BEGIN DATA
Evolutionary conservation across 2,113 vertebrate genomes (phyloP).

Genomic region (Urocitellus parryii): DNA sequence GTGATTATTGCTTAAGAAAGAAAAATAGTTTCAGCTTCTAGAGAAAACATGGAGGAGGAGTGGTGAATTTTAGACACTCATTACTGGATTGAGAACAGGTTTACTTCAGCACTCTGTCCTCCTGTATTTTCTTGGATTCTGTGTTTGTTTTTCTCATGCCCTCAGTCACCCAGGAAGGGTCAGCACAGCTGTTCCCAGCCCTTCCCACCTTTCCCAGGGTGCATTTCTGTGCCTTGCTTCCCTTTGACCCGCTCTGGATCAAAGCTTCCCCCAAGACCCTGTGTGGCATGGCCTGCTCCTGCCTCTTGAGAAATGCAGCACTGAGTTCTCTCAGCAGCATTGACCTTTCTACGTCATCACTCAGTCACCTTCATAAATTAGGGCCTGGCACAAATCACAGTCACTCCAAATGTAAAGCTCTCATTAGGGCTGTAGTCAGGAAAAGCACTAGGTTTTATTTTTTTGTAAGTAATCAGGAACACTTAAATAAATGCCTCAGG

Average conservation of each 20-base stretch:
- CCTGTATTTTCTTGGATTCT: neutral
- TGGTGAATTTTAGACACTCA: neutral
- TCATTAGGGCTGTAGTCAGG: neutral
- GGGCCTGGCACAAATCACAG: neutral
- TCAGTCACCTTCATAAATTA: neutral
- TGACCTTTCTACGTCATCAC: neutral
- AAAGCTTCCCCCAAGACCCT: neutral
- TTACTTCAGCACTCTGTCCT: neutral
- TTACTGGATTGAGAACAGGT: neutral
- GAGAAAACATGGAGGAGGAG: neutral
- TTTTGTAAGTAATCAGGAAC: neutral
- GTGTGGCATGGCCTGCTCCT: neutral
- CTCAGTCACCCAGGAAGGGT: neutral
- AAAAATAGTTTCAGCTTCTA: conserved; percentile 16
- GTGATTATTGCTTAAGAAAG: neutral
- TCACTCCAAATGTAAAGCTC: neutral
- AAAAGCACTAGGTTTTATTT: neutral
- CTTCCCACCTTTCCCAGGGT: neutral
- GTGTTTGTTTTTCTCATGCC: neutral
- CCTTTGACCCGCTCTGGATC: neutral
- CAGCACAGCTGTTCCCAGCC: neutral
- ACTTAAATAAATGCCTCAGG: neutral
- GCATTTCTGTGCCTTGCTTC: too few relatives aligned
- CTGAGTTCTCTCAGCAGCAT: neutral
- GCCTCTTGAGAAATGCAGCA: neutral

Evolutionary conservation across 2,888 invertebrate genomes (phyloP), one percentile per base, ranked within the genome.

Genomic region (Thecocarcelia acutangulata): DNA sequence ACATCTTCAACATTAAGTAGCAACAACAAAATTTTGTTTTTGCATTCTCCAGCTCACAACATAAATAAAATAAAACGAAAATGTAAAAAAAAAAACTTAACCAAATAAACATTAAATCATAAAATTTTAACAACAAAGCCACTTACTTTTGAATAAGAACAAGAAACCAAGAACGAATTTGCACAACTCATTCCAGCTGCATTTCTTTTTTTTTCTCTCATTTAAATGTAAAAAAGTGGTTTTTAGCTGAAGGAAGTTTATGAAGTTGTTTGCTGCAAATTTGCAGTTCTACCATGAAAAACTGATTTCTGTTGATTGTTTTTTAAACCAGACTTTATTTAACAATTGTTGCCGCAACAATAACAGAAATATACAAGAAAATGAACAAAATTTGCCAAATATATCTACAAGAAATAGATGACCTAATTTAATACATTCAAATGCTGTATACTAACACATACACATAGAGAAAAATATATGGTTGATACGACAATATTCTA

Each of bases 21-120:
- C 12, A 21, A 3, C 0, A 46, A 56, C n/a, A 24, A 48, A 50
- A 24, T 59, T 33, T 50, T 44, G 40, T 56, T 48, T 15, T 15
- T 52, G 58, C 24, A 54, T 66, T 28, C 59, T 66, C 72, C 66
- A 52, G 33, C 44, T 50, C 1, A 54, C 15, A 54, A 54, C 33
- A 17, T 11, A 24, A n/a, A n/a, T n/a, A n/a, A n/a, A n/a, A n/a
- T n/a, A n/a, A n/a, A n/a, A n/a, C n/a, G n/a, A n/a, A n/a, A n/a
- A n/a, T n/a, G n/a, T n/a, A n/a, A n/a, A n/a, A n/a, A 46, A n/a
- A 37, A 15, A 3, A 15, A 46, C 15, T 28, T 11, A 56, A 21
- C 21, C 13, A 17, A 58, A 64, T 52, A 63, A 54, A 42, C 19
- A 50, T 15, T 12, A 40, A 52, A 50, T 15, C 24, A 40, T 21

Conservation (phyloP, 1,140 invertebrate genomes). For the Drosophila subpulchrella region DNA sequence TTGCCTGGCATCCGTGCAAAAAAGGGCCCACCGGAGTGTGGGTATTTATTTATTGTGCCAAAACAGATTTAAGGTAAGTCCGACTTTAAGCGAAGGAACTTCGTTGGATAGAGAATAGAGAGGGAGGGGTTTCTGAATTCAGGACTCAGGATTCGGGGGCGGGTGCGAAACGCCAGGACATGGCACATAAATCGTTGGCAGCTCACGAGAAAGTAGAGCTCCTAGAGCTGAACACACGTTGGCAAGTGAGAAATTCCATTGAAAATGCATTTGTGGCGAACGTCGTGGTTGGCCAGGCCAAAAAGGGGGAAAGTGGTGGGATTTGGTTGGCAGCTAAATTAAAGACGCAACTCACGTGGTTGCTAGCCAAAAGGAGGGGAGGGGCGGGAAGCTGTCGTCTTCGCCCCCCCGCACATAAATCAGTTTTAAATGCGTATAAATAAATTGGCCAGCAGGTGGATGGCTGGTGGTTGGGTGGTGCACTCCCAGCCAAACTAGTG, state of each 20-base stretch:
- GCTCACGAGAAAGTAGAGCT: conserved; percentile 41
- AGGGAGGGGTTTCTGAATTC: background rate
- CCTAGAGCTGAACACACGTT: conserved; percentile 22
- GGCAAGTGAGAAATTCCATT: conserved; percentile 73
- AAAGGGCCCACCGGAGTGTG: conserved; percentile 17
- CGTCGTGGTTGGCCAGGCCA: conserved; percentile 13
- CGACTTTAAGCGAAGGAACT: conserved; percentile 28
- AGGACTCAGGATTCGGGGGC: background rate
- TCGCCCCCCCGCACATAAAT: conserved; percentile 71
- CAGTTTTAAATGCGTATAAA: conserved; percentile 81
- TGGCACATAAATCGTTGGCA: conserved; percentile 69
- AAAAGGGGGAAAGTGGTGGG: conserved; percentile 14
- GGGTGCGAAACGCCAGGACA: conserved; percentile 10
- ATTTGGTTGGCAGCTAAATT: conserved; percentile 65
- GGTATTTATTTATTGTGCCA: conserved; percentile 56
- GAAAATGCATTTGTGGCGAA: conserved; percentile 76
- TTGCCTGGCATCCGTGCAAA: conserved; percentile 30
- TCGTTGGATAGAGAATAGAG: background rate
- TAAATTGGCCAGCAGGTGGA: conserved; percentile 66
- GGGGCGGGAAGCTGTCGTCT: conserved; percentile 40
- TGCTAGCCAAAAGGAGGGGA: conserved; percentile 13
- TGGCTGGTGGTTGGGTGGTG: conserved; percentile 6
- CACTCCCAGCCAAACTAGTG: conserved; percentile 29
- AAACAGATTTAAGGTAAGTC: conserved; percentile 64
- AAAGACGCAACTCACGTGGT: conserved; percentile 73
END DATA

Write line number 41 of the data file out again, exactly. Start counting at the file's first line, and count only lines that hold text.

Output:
- A 50, T 15, T 12, A 40, A 52, A 50, T 15, C 24, A 40, T 21